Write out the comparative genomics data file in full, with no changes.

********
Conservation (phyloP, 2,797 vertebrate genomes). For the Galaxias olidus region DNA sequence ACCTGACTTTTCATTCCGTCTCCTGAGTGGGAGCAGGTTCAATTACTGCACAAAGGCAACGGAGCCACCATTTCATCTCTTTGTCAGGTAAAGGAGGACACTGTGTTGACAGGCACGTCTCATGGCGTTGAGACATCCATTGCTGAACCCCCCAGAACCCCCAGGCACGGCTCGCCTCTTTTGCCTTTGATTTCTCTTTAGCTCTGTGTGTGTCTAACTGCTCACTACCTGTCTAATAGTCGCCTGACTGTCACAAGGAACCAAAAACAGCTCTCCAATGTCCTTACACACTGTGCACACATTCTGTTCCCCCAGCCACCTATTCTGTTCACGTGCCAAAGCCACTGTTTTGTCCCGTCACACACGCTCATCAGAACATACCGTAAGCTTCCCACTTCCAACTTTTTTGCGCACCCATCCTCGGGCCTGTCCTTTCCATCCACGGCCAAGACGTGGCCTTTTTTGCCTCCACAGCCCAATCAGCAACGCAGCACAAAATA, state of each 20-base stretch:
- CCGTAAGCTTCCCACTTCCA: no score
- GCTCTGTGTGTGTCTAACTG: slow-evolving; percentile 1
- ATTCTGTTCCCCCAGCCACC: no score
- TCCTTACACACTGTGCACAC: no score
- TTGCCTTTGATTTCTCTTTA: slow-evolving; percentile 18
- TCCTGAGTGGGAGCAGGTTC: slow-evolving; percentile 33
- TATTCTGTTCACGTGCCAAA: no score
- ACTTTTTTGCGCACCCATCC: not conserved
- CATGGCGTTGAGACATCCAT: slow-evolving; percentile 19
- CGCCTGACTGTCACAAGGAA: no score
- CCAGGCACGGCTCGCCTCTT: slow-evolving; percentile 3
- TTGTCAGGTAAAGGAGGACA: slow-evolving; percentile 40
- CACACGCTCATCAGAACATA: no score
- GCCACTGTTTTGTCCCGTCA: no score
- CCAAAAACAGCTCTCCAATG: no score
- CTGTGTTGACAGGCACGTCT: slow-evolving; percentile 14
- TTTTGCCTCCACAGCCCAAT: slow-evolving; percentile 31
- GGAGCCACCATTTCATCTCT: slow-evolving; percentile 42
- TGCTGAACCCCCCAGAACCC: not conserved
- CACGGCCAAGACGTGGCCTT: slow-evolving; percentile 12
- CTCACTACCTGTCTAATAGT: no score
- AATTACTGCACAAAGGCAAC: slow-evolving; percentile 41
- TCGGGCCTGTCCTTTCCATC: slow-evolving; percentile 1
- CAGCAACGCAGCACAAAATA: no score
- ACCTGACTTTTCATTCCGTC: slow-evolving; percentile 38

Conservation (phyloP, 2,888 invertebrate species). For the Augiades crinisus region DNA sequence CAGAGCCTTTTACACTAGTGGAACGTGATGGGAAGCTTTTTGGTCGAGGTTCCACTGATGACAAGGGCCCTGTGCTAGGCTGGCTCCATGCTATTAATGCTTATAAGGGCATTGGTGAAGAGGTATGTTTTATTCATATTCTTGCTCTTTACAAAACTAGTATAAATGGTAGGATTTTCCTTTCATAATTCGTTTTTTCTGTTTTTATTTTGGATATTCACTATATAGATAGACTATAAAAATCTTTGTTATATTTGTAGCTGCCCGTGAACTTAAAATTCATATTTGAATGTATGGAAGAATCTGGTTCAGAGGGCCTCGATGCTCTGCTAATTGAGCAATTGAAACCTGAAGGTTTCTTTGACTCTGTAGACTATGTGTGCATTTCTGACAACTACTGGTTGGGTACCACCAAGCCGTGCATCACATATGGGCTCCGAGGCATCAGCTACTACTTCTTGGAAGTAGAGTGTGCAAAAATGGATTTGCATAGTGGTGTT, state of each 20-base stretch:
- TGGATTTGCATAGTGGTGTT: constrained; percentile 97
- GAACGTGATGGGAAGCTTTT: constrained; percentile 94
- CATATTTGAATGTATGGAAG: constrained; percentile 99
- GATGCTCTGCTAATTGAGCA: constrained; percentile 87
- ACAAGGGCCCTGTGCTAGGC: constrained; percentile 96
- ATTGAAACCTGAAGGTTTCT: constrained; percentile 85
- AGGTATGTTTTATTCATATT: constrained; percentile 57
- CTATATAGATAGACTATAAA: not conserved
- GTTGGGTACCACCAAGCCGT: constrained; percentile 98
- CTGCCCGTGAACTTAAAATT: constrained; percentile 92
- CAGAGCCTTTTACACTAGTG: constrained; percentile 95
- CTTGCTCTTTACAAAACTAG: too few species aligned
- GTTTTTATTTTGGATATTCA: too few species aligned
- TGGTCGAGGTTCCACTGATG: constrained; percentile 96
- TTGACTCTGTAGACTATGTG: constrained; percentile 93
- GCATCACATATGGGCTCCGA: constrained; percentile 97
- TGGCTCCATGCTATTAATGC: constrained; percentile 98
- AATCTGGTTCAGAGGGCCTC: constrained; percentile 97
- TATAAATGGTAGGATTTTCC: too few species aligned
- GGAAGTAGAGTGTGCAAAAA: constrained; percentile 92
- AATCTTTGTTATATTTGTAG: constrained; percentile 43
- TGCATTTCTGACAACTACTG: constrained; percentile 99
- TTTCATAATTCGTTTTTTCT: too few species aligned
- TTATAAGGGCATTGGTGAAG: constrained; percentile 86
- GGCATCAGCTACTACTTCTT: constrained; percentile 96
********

Conservation (phyloP, 2,797 vertebrate genomes). For the Galaxias olidus region DNA sequence ACCTGACTTTTCATTCCGTCTCCTGAGTGGGAGCAGGTTCAATTACTGCACAAAGGCAACGGAGCCACCATTTCATCTCTTTGTCAGGTAAAGGAGGACACTGTGTTGACAGGCACGTCTCATGGCGTTGAGACATCCATTGCTGAACCCCCCAGAACCCCCAGGCACGGCTCGCCTCTTTTGCCTTTGATTTCTCTTTAGCTCTGTGTGTGTCTAACTGCTCACTACCTGTCTAATAGTCGCCTGACTGTCACAAGGAACCAAAAACAGCTCTCCAATGTCCTTACACACTGTGCACACATTCTGTTCCCCCAGCCACCTATTCTGTTCACGTGCCAAAGCCACTGTTTTGTCCCGTCACACACGCTCATCAGAACATACCGTAAGCTTCCCACTTCCAACTTTTTTGCGCACCCATCCTCGGGCCTGTCCTTTCCATCCACGGCCAAGACGTGGCCTTTTTTGCCTCCACAGCCCAATCAGCAACGCAGCACAAAATA, state of each 20-base stretch:
- CCGTAAGCTTCCCACTTCCA: no score
- GCTCTGTGTGTGTCTAACTG: slow-evolving; percentile 1
- ATTCTGTTCCCCCAGCCACC: no score
- TCCTTACACACTGTGCACAC: no score
- TTGCCTTTGATTTCTCTTTA: slow-evolving; percentile 18
- TCCTGAGTGGGAGCAGGTTC: slow-evolving; percentile 33
- TATTCTGTTCACGTGCCAAA: no score
- ACTTTTTTGCGCACCCATCC: not conserved
- CATGGCGTTGAGACATCCAT: slow-evolving; percentile 19
- CGCCTGACTGTCACAAGGAA: no score
- CCAGGCACGGCTCGCCTCTT: slow-evolving; percentile 3
- TTGTCAGGTAAAGGAGGACA: slow-evolving; percentile 40
- CACACGCTCATCAGAACATA: no score
- GCCACTGTTTTGTCCCGTCA: no score
- CCAAAAACAGCTCTCCAATG: no score
- CTGTGTTGACAGGCACGTCT: slow-evolving; percentile 14
- TTTTGCCTCCACAGCCCAAT: slow-evolving; percentile 31
- GGAGCCACCATTTCATCTCT: slow-evolving; percentile 42
- TGCTGAACCCCCCAGAACCC: not conserved
- CACGGCCAAGACGTGGCCTT: slow-evolving; percentile 12
- CTCACTACCTGTCTAATAGT: no score
- AATTACTGCACAAAGGCAAC: slow-evolving; percentile 41
- TCGGGCCTGTCCTTTCCATC: slow-evolving; percentile 1
- CAGCAACGCAGCACAAAATA: no score
- ACCTGACTTTTCATTCCGTC: slow-evolving; percentile 38

Conservation (phyloP, 2,888 invertebrate species). For the Augiades crinisus region DNA sequence CAGAGCCTTTTACACTAGTGGAACGTGATGGGAAGCTTTTTGGTCGAGGTTCCACTGATGACAAGGGCCCTGTGCTAGGCTGGCTCCATGCTATTAATGCTTATAAGGGCATTGGTGAAGAGGTATGTTTTATTCATATTCTTGCTCTTTACAAAACTAGTATAAATGGTAGGATTTTCCTTTCATAATTCGTTTTTTCTGTTTTTATTTTGGATATTCACTATATAGATAGACTATAAAAATCTTTGTTATATTTGTAGCTGCCCGTGAACTTAAAATTCATATTTGAATGTATGGAAGAATCTGGTTCAGAGGGCCTCGATGCTCTGCTAATTGAGCAATTGAAACCTGAAGGTTTCTTTGACTCTGTAGACTATGTGTGCATTTCTGACAACTACTGGTTGGGTACCACCAAGCCGTGCATCACATATGGGCTCCGAGGCATCAGCTACTACTTCTTGGAAGTAGAGTGTGCAAAAATGGATTTGCATAGTGGTGTT, state of each 20-base stretch:
- TGGATTTGCATAGTGGTGTT: constrained; percentile 97
- GAACGTGATGGGAAGCTTTT: constrained; percentile 94
- CATATTTGAATGTATGGAAG: constrained; percentile 99
- GATGCTCTGCTAATTGAGCA: constrained; percentile 87
- ACAAGGGCCCTGTGCTAGGC: constrained; percentile 96
- ATTGAAACCTGAAGGTTTCT: constrained; percentile 85
- AGGTATGTTTTATTCATATT: constrained; percentile 57
- CTATATAGATAGACTATAAA: not conserved
- GTTGGGTACCACCAAGCCGT: constrained; percentile 98
- CTGCCCGTGAACTTAAAATT: constrained; percentile 92
- CAGAGCCTTTTACACTAGTG: constrained; percentile 95
- CTTGCTCTTTACAAAACTAG: too few species aligned
- GTTTTTATTTTGGATATTCA: too few species aligned
- TGGTCGAGGTTCCACTGATG: constrained; percentile 96
- TTGACTCTGTAGACTATGTG: constrained; percentile 93
- GCATCACATATGGGCTCCGA: constrained; percentile 97
- TGGCTCCATGCTATTAATGC: constrained; percentile 98
- AATCTGGTTCAGAGGGCCTC: constrained; percentile 97
- TATAAATGGTAGGATTTTCC: too few species aligned
- GGAAGTAGAGTGTGCAAAAA: constrained; percentile 92
- AATCTTTGTTATATTTGTAG: constrained; percentile 43
- TGCATTTCTGACAACTACTG: constrained; percentile 99
- TTTCATAATTCGTTTTTTCT: too few species aligned
- TTATAAGGGCATTGGTGAAG: constrained; percentile 86
- GGCATCAGCTACTACTTCTT: constrained; percentile 96